720 million people may fall back into extreme poverty unless we begin to tackle climate change immediately, according to a new report published by the Overseas Development Institute (ODI) today.
The report, launched as world leaders gather this week at the United Nations General Assembly to agree ‘Sustainable Development Goals (SDGs)’ for 2030, found that the eradication of extreme poverty is achievable if radical approaches are adopted, but cannot be maintained without a greenhouse gas (GHG) emissions peak in 2030, and a fall to near zero by 2100.¹
Speaking at Climate Week, which runs in parallel with SDGs in New York, author Ilmi Granoff said “Unchecked, climate change could begin drawing up to 720 million people back into extreme poverty just as we approach the 2030 zero poverty goal.² Poverty eradication cannot be maintained without deep cuts from the big GHG emitters.” ³
The report ‘Zero poverty, zero emissions. Eradicating extreme poverty in the climate crisis’ outlines how ‘low emission’ growth is both necessary for, and compatible with, poverty eradication. ⁴
Notes to editors
1. Nearly all the IPCC’s mitigation scenarios indicate that the global economy must reach zero net emissions before the century’s end to hold the global mean temperature rise to less than 2oC, the limit beyond which the world will face ‘dangerous anthropogenic interference’ (UNFCCC 2009).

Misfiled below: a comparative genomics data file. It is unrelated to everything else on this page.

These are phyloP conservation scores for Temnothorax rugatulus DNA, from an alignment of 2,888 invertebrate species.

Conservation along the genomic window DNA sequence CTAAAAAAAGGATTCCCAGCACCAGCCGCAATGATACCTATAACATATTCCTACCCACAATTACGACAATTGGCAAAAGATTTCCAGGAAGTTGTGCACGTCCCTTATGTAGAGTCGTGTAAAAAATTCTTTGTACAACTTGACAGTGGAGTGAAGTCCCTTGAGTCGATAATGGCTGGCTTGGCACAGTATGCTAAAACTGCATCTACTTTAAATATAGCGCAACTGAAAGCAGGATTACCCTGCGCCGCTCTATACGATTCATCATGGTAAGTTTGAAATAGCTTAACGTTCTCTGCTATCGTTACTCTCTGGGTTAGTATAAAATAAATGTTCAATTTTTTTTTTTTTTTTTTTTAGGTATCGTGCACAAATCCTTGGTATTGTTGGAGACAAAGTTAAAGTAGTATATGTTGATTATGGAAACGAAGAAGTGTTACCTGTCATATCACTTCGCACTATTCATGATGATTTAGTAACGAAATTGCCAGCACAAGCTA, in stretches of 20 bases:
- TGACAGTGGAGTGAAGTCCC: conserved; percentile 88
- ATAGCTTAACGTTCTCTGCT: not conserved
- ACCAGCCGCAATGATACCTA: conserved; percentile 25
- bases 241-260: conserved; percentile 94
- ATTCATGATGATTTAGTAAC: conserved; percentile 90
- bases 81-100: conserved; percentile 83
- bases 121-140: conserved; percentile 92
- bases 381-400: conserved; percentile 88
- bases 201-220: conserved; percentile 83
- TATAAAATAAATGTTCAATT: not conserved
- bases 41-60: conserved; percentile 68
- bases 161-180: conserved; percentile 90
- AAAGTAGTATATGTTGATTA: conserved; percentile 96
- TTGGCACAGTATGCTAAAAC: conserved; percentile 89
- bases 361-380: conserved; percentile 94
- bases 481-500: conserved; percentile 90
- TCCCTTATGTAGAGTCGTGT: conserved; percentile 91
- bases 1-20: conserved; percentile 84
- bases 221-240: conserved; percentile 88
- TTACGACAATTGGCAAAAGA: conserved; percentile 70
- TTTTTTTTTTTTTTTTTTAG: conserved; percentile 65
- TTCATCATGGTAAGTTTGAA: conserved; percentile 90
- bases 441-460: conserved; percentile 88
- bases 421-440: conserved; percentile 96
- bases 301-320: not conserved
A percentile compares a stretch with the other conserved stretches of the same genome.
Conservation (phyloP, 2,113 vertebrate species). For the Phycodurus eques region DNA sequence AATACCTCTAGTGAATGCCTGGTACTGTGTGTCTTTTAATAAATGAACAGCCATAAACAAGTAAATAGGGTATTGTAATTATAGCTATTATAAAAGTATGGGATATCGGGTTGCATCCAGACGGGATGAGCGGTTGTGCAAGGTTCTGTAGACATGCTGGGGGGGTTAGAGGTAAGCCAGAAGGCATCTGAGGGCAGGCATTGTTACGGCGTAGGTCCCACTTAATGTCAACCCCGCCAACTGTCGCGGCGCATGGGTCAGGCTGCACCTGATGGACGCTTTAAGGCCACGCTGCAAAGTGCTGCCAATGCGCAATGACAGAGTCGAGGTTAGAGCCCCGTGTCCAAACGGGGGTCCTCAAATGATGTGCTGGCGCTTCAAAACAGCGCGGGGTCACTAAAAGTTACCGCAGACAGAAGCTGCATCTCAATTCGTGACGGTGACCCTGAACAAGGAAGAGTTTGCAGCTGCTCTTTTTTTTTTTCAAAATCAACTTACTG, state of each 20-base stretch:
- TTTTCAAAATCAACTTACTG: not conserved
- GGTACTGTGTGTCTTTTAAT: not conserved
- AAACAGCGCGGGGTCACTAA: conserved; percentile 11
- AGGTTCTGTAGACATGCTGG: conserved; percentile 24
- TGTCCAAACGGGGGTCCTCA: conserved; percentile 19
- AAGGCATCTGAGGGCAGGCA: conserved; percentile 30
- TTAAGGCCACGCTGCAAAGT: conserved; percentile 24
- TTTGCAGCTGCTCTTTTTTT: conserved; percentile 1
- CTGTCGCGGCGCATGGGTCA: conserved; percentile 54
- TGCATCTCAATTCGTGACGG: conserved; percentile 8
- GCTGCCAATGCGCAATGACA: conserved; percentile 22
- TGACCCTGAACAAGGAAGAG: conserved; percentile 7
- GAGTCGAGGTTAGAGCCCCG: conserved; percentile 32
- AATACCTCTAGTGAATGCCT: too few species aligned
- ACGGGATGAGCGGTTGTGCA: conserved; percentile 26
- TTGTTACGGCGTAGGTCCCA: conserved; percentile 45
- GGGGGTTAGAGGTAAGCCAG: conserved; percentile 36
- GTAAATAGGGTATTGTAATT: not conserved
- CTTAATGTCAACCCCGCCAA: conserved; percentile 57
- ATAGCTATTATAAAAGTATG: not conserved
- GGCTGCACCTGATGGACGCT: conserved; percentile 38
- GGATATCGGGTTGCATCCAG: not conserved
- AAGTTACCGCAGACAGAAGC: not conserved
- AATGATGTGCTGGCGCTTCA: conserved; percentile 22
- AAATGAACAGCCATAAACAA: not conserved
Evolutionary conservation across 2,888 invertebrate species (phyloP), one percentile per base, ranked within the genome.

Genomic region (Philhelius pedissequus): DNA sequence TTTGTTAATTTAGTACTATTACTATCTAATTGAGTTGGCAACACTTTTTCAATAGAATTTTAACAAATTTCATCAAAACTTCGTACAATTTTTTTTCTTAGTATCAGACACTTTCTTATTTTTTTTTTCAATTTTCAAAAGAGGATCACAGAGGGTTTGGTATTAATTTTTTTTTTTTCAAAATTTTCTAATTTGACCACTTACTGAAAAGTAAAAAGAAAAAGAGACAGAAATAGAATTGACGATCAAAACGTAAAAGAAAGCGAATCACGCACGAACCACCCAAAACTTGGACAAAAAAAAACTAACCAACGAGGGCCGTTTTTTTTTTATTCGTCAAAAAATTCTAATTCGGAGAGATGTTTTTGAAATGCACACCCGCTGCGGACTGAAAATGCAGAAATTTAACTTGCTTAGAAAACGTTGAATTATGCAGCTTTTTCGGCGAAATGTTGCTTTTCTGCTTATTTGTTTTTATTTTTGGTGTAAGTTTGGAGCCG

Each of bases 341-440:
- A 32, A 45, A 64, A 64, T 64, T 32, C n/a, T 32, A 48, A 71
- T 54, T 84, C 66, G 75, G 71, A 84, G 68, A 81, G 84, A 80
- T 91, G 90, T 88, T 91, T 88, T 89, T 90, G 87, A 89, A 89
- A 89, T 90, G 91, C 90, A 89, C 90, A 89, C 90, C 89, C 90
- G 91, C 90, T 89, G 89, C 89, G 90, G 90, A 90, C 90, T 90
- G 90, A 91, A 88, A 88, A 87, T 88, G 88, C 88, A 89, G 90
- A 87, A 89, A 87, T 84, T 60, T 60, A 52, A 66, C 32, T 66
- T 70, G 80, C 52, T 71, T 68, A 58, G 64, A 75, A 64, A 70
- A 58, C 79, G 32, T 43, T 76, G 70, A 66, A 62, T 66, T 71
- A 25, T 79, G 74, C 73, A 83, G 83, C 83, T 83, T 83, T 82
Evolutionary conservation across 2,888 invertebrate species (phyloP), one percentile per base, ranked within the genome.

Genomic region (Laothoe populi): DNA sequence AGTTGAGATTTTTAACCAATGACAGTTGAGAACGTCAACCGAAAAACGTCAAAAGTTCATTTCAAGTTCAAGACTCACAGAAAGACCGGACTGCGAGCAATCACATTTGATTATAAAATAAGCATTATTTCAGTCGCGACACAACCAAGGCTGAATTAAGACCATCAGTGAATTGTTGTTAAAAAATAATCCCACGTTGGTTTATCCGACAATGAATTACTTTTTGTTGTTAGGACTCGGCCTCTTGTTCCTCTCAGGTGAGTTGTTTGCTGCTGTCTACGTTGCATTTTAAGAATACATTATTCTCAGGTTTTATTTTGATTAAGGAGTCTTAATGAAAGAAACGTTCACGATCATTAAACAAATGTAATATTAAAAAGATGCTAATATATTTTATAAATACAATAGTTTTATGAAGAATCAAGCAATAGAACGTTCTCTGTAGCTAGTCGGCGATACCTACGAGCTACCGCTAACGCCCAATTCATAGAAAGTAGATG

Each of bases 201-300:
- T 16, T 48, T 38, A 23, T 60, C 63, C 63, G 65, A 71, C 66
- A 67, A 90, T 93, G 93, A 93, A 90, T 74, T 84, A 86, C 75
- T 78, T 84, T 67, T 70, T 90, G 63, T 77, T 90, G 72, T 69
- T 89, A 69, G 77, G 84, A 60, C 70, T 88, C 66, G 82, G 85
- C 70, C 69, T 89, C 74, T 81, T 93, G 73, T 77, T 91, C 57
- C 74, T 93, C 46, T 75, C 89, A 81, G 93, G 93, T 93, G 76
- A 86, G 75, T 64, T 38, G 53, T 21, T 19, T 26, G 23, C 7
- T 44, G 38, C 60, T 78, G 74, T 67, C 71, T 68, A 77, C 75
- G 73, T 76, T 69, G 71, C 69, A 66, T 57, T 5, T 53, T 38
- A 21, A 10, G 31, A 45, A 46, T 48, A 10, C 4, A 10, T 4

2. This estimate factors in only the most quantifiable impacts on the world’s extreme and moderately poor during the period 2030-2050 in a business-as-usual scenario, heading toward 3.5oC mean temperature change by the century’s end.
3. It is policy incoherent for big GHG emitting countries, especially industrialised ones, to support poverty eradication as a development priority, whether through domestic policy or international assistance, while failing to shift their own economy toward a zero net emissions pathway. The costs of adaptation simply become implausible beyond 2oC.
4. The achievement of global zero net emissions require action by countries across all levels of development and is compatible with poverty eradication. In the regions of the world home to the extreme poor, studies show that most emissions reductions necessary by 2030 can enhance growth by anywhere between 1.4% and 3.9%.